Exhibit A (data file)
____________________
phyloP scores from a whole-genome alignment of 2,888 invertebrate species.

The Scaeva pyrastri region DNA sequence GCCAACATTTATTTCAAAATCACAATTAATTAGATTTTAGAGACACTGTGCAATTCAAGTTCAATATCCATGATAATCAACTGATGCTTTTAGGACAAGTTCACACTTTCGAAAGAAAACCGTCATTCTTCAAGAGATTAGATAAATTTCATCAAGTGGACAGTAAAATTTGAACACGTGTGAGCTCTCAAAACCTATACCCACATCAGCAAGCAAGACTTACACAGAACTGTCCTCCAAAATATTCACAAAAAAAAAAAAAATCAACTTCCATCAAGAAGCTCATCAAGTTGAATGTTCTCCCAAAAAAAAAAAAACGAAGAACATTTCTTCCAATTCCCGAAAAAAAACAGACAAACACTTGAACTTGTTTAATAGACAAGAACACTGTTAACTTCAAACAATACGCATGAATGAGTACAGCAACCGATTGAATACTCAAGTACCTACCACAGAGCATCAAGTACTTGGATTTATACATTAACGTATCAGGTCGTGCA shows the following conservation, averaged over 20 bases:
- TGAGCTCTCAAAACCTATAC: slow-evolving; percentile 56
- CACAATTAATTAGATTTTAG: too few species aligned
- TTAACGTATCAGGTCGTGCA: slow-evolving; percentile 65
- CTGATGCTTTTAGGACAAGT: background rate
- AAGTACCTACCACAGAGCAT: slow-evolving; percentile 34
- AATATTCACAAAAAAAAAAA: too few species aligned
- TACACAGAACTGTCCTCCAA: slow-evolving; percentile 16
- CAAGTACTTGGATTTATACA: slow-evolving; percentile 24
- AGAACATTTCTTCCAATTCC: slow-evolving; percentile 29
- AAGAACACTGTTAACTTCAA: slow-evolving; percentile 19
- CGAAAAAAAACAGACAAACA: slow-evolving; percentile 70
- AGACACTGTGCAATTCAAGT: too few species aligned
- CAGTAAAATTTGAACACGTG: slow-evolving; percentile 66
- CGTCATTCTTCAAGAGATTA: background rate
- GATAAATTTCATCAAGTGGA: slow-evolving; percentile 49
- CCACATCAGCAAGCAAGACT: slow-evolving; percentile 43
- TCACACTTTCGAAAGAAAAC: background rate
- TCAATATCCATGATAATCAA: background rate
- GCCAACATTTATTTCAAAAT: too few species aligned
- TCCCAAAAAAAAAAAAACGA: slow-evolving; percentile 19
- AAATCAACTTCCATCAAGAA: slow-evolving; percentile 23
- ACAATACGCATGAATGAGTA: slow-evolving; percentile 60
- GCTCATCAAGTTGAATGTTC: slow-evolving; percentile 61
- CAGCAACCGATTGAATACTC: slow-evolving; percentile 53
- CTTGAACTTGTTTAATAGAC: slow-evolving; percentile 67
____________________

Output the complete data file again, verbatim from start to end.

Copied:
phyloP scores from a whole-genome alignment of 2,888 invertebrate species.

The Scaeva pyrastri region DNA sequence GCCAACATTTATTTCAAAATCACAATTAATTAGATTTTAGAGACACTGTGCAATTCAAGTTCAATATCCATGATAATCAACTGATGCTTTTAGGACAAGTTCACACTTTCGAAAGAAAACCGTCATTCTTCAAGAGATTAGATAAATTTCATCAAGTGGACAGTAAAATTTGAACACGTGTGAGCTCTCAAAACCTATACCCACATCAGCAAGCAAGACTTACACAGAACTGTCCTCCAAAATATTCACAAAAAAAAAAAAAATCAACTTCCATCAAGAAGCTCATCAAGTTGAATGTTCTCCCAAAAAAAAAAAAACGAAGAACATTTCTTCCAATTCCCGAAAAAAAACAGACAAACACTTGAACTTGTTTAATAGACAAGAACACTGTTAACTTCAAACAATACGCATGAATGAGTACAGCAACCGATTGAATACTCAAGTACCTACCACAGAGCATCAAGTACTTGGATTTATACATTAACGTATCAGGTCGTGCA shows the following conservation, averaged over 20 bases:
- TGAGCTCTCAAAACCTATAC: slow-evolving; percentile 56
- CACAATTAATTAGATTTTAG: too few species aligned
- TTAACGTATCAGGTCGTGCA: slow-evolving; percentile 65
- CTGATGCTTTTAGGACAAGT: background rate
- AAGTACCTACCACAGAGCAT: slow-evolving; percentile 34
- AATATTCACAAAAAAAAAAA: too few species aligned
- TACACAGAACTGTCCTCCAA: slow-evolving; percentile 16
- CAAGTACTTGGATTTATACA: slow-evolving; percentile 24
- AGAACATTTCTTCCAATTCC: slow-evolving; percentile 29
- AAGAACACTGTTAACTTCAA: slow-evolving; percentile 19
- CGAAAAAAAACAGACAAACA: slow-evolving; percentile 70
- AGACACTGTGCAATTCAAGT: too few species aligned
- CAGTAAAATTTGAACACGTG: slow-evolving; percentile 66
- CGTCATTCTTCAAGAGATTA: background rate
- GATAAATTTCATCAAGTGGA: slow-evolving; percentile 49
- CCACATCAGCAAGCAAGACT: slow-evolving; percentile 43
- TCACACTTTCGAAAGAAAAC: background rate
- TCAATATCCATGATAATCAA: background rate
- GCCAACATTTATTTCAAAAT: too few species aligned
- TCCCAAAAAAAAAAAAACGA: slow-evolving; percentile 19
- AAATCAACTTCCATCAAGAA: slow-evolving; percentile 23
- ACAATACGCATGAATGAGTA: slow-evolving; percentile 60
- GCTCATCAAGTTGAATGTTC: slow-evolving; percentile 61
- CAGCAACCGATTGAATACTC: slow-evolving; percentile 53
- CTTGAACTTGTTTAATAGAC: slow-evolving; percentile 67